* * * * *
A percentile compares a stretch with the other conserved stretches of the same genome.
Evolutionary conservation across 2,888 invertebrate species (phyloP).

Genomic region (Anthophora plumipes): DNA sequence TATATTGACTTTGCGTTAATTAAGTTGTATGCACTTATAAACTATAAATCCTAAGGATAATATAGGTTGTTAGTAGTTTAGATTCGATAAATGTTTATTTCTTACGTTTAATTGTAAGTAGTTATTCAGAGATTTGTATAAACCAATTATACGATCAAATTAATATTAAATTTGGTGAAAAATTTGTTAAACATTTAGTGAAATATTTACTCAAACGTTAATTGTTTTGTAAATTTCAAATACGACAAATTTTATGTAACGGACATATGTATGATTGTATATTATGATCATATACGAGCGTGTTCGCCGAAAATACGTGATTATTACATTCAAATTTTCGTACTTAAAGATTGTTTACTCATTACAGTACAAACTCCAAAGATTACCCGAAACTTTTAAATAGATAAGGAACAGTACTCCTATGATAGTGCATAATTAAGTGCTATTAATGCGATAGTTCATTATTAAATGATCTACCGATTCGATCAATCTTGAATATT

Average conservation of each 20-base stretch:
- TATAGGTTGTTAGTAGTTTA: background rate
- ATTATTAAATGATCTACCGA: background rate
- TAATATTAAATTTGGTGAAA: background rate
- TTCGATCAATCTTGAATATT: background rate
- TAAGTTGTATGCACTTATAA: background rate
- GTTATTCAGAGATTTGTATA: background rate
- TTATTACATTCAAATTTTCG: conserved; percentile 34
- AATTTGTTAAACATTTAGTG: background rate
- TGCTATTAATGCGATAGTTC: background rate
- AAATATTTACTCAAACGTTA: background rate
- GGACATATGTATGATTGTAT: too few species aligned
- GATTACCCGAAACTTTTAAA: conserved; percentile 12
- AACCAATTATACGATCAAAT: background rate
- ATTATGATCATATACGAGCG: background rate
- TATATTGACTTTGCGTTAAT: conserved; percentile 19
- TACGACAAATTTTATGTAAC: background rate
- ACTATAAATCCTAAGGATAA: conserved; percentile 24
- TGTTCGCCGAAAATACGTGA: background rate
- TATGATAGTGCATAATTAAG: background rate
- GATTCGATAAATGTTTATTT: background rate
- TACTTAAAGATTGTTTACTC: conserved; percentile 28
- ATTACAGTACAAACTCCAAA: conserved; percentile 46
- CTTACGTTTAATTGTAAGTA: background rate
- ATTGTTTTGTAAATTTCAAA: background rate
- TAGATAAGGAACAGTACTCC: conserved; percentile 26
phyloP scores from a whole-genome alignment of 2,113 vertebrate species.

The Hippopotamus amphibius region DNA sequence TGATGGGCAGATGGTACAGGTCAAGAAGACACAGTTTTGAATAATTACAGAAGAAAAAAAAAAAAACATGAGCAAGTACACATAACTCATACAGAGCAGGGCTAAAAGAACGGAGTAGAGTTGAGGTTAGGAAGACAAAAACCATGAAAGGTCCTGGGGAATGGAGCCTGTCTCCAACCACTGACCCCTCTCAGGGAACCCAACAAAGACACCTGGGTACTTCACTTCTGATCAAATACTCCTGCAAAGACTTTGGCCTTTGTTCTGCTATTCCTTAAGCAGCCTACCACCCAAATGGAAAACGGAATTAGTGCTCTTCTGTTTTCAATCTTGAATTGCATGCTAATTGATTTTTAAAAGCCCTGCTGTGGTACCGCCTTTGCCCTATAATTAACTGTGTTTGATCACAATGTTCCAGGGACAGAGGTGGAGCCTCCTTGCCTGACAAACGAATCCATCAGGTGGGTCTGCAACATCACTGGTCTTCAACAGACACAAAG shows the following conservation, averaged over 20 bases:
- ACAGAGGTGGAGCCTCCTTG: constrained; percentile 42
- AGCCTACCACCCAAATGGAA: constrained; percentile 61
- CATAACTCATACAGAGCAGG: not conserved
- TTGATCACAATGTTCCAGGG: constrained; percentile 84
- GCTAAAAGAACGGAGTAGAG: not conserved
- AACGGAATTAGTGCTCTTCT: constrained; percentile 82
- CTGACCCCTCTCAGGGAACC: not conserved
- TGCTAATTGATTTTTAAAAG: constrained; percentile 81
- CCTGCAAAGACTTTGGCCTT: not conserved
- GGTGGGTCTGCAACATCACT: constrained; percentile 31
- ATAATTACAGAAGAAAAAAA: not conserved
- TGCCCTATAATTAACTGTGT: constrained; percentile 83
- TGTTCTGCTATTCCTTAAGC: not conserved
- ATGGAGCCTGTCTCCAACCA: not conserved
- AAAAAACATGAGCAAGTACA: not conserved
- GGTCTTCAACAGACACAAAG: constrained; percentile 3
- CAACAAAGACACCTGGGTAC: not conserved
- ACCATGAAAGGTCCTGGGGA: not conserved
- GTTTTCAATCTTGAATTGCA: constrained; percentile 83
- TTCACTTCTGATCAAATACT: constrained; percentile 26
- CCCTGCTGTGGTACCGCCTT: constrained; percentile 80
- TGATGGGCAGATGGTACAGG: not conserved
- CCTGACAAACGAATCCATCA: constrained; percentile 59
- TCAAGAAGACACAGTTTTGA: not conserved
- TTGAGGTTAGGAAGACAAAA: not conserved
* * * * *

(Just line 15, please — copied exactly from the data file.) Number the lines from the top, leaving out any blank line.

- GGACATATGTATGATTGTAT: too few species aligned